- Make the scientific method your own. Uh oh, have I turned you off already? People’s eyes, or at least those of psychology students, often glaze over when they hear about the importance of the scientific method. However, it’s not just something you use in the lab. The scientific method simply means that you observe, objectively, what is going on around you. From there, you develop a hypothesis, test the hypothesis, and then revise your hypothesis accordingly. All this means that you need to separate what you wish would happen from what actually happens to you. Even if you don’t like what you see, you’re better off taking an honest look at a situation, and then planning your next steps accordingly. It’s for this reason that, Konnikova claims, Holmes regards the foundation of his work to be “elementary.” You start with the most basic step, observation, and then build from there.
- Be skeptical of your own thoughts. A natural human frailty of thought is to assume that you tend to believe as correct the first solution that comes to your mind. This is called the “confirmation bias.” We jump on the first mental bandwagon to pop into our heads without critically examining it. Yet, our memory is very frail and subject to outside influences, as is well known from experiments on faulty eyewitness memory. Similarly, the first solution you reach for a problem is often the one you hold onto long after it has stopped working. How many times have you continued to take a “short cut” to get someplace even after someone’s proven to you that it’s definitely the long way around? You have to be willing to change to something new when your old ways of doing things are causing you extra time, money, and effort.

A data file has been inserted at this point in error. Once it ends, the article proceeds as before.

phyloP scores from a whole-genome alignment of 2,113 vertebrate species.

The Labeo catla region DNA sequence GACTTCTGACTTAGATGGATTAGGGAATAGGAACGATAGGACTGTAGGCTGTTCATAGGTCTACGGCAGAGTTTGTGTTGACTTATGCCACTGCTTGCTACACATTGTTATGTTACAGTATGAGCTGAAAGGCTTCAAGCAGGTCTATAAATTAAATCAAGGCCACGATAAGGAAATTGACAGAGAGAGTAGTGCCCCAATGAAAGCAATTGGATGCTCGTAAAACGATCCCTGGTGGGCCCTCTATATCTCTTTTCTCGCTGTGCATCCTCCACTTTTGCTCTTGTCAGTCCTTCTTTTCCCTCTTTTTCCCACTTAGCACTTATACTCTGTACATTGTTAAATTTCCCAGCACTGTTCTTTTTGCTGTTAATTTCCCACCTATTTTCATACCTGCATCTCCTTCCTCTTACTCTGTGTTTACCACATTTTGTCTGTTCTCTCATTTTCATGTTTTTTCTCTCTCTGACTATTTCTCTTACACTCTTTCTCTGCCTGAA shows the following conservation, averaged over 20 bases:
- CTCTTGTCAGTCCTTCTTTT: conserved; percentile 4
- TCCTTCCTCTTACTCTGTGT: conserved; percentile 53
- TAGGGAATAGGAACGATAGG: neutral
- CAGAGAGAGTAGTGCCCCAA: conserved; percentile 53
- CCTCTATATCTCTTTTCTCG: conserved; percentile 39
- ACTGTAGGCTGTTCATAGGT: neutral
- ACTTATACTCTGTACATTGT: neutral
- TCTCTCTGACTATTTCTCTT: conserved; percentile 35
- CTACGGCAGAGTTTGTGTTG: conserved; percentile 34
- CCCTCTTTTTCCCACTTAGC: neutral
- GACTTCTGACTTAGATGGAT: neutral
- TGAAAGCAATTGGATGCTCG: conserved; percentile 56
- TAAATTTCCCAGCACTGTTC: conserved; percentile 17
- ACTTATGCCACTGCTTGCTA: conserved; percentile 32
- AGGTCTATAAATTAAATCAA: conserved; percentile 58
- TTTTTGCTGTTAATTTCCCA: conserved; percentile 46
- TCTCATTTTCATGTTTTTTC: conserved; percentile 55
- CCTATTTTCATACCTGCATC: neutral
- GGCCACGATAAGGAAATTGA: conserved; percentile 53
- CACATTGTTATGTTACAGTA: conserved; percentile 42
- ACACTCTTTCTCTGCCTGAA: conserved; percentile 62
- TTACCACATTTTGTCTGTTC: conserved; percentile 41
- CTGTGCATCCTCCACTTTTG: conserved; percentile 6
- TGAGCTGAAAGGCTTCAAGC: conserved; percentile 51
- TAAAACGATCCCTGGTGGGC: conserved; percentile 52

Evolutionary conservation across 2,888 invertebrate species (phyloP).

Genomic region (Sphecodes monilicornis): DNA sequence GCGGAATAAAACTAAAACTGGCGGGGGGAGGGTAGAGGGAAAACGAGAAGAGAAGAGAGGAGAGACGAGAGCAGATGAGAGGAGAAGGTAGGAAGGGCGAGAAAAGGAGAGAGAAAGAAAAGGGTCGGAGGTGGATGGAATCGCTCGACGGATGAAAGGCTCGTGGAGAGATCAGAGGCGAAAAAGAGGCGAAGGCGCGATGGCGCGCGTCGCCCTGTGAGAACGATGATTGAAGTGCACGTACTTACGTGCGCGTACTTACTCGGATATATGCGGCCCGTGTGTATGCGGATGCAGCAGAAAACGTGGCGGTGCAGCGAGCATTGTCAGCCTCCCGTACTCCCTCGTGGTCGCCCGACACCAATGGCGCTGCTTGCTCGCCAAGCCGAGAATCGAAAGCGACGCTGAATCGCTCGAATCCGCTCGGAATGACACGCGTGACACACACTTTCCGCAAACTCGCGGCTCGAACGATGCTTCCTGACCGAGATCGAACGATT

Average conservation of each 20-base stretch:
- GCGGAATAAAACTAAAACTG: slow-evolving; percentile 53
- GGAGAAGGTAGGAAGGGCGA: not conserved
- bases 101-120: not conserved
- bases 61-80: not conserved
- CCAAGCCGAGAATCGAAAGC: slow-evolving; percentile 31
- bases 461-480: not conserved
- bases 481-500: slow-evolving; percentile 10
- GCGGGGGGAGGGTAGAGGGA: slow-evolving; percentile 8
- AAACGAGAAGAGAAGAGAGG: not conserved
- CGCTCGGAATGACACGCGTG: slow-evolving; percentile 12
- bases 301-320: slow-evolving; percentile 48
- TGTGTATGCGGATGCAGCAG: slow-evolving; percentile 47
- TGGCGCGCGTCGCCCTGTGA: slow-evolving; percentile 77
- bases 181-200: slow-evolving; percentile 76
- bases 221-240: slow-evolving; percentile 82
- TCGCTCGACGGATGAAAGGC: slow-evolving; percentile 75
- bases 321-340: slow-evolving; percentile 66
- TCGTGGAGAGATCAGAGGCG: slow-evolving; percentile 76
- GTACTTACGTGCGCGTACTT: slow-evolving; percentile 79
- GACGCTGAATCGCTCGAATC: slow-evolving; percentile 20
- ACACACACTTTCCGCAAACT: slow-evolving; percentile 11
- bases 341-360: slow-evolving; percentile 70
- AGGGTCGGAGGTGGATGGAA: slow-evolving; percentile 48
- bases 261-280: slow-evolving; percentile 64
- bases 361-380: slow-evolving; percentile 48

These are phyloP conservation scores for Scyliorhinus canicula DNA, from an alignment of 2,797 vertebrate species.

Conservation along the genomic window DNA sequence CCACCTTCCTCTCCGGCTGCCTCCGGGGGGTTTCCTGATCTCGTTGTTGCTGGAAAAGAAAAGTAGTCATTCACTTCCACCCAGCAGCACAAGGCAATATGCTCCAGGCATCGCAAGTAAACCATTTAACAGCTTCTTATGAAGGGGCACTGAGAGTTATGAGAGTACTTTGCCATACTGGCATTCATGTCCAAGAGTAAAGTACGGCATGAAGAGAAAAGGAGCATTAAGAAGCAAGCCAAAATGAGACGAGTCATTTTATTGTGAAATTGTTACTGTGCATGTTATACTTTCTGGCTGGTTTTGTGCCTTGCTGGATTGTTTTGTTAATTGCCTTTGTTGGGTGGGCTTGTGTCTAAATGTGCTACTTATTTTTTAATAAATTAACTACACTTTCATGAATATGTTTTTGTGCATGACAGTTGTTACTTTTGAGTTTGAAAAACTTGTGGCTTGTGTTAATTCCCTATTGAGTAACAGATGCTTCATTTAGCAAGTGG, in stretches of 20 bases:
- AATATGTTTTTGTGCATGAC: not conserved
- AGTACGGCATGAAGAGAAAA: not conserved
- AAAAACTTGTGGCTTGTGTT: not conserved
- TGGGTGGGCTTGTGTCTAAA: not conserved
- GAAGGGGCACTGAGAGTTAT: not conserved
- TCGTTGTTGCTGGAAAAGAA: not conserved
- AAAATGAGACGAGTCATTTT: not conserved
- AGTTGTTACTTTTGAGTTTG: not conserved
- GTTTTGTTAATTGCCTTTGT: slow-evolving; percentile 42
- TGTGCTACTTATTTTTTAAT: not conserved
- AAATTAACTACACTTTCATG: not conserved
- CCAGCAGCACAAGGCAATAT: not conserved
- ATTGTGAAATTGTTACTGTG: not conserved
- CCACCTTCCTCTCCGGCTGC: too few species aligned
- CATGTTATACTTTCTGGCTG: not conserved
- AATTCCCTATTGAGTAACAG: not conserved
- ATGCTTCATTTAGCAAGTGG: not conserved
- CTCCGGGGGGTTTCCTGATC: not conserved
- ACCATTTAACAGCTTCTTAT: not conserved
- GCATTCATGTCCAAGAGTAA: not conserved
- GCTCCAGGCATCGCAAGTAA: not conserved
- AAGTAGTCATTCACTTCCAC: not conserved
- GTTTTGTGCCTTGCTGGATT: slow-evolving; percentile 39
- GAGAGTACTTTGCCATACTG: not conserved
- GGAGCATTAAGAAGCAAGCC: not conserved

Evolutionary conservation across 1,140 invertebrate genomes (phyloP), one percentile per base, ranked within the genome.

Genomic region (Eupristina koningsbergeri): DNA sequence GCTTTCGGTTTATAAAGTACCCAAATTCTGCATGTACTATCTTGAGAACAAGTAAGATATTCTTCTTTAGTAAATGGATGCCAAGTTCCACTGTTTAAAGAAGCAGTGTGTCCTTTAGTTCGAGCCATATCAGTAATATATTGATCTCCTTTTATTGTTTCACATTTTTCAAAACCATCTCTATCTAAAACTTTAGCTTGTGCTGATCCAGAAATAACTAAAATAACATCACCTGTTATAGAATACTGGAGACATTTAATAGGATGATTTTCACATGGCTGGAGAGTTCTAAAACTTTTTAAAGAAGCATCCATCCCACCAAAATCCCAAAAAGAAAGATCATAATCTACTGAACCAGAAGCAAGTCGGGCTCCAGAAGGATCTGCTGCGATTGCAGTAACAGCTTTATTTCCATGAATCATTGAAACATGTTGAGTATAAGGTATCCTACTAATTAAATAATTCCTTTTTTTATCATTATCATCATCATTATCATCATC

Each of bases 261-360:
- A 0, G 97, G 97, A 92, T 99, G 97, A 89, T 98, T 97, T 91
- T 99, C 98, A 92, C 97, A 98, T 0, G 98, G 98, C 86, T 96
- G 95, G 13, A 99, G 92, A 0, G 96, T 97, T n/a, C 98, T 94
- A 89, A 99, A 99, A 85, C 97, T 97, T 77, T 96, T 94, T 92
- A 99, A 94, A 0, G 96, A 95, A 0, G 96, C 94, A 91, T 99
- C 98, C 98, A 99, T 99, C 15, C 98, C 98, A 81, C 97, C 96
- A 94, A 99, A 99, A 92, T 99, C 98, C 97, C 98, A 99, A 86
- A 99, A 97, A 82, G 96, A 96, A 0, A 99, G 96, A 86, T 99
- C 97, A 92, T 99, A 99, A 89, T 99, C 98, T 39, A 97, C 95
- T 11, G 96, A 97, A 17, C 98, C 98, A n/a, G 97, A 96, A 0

- Pay attention to what you’re doing. What we now call “mindfulness” was, to Holmes, an obvious requirement that to get to the bottom of a mystery, you have to examine every detail. We tend to go through life on autopilot, doing everything but paying attention to even our own actions. This is why you lose your keys. While putting them down, you weren’t paying attention to what you were doing. Being distracted, stressed, or just mentally vacant for the moment leads you to these silly and annoying lapses, which you can easily correct by being more attentive in the first place.